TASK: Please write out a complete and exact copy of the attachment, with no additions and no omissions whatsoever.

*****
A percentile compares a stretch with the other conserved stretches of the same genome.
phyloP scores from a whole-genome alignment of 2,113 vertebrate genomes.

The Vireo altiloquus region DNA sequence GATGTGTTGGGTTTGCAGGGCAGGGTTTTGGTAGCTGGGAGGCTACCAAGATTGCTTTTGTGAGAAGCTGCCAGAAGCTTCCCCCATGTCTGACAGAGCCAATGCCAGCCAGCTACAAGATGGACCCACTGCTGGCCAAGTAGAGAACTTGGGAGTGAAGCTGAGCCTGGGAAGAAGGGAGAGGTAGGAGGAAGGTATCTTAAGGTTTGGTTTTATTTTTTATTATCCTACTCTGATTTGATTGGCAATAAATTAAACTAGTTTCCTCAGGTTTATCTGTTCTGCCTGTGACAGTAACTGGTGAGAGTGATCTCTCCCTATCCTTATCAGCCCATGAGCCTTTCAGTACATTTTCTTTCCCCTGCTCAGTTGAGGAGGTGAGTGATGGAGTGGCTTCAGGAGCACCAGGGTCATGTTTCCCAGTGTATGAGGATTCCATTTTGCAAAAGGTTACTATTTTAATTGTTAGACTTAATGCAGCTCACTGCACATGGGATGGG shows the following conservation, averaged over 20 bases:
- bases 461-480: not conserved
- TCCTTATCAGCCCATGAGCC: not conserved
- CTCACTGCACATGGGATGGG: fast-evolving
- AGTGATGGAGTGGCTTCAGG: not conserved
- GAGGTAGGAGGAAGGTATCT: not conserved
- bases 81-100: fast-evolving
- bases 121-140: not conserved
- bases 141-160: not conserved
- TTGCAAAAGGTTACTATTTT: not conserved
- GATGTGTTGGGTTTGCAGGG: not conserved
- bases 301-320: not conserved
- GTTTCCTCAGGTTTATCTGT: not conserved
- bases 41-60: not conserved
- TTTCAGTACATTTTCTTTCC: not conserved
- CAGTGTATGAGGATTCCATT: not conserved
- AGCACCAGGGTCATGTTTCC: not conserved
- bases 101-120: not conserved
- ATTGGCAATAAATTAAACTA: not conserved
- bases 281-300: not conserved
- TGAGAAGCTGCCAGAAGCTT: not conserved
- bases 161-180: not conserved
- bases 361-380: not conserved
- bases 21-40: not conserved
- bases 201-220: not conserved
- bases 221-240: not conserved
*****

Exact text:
A percentile compares a stretch with the other conserved stretches of the same genome.
phyloP scores from a whole-genome alignment of 2,113 vertebrate genomes.

The Vireo altiloquus region DNA sequence GATGTGTTGGGTTTGCAGGGCAGGGTTTTGGTAGCTGGGAGGCTACCAAGATTGCTTTTGTGAGAAGCTGCCAGAAGCTTCCCCCATGTCTGACAGAGCCAATGCCAGCCAGCTACAAGATGGACCCACTGCTGGCCAAGTAGAGAACTTGGGAGTGAAGCTGAGCCTGGGAAGAAGGGAGAGGTAGGAGGAAGGTATCTTAAGGTTTGGTTTTATTTTTTATTATCCTACTCTGATTTGATTGGCAATAAATTAAACTAGTTTCCTCAGGTTTATCTGTTCTGCCTGTGACAGTAACTGGTGAGAGTGATCTCTCCCTATCCTTATCAGCCCATGAGCCTTTCAGTACATTTTCTTTCCCCTGCTCAGTTGAGGAGGTGAGTGATGGAGTGGCTTCAGGAGCACCAGGGTCATGTTTCCCAGTGTATGAGGATTCCATTTTGCAAAAGGTTACTATTTTAATTGTTAGACTTAATGCAGCTCACTGCACATGGGATGGG shows the following conservation, averaged over 20 bases:
- bases 461-480: not conserved
- TCCTTATCAGCCCATGAGCC: not conserved
- CTCACTGCACATGGGATGGG: fast-evolving
- AGTGATGGAGTGGCTTCAGG: not conserved
- GAGGTAGGAGGAAGGTATCT: not conserved
- bases 81-100: fast-evolving
- bases 121-140: not conserved
- bases 141-160: not conserved
- TTGCAAAAGGTTACTATTTT: not conserved
- GATGTGTTGGGTTTGCAGGG: not conserved
- bases 301-320: not conserved
- GTTTCCTCAGGTTTATCTGT: not conserved
- bases 41-60: not conserved
- TTTCAGTACATTTTCTTTCC: not conserved
- CAGTGTATGAGGATTCCATT: not conserved
- AGCACCAGGGTCATGTTTCC: not conserved
- bases 101-120: not conserved
- ATTGGCAATAAATTAAACTA: not conserved
- bases 281-300: not conserved
- TGAGAAGCTGCCAGAAGCTT: not conserved
- bases 161-180: not conserved
- bases 361-380: not conserved
- bases 21-40: not conserved
- bases 201-220: not conserved
- bases 221-240: not conserved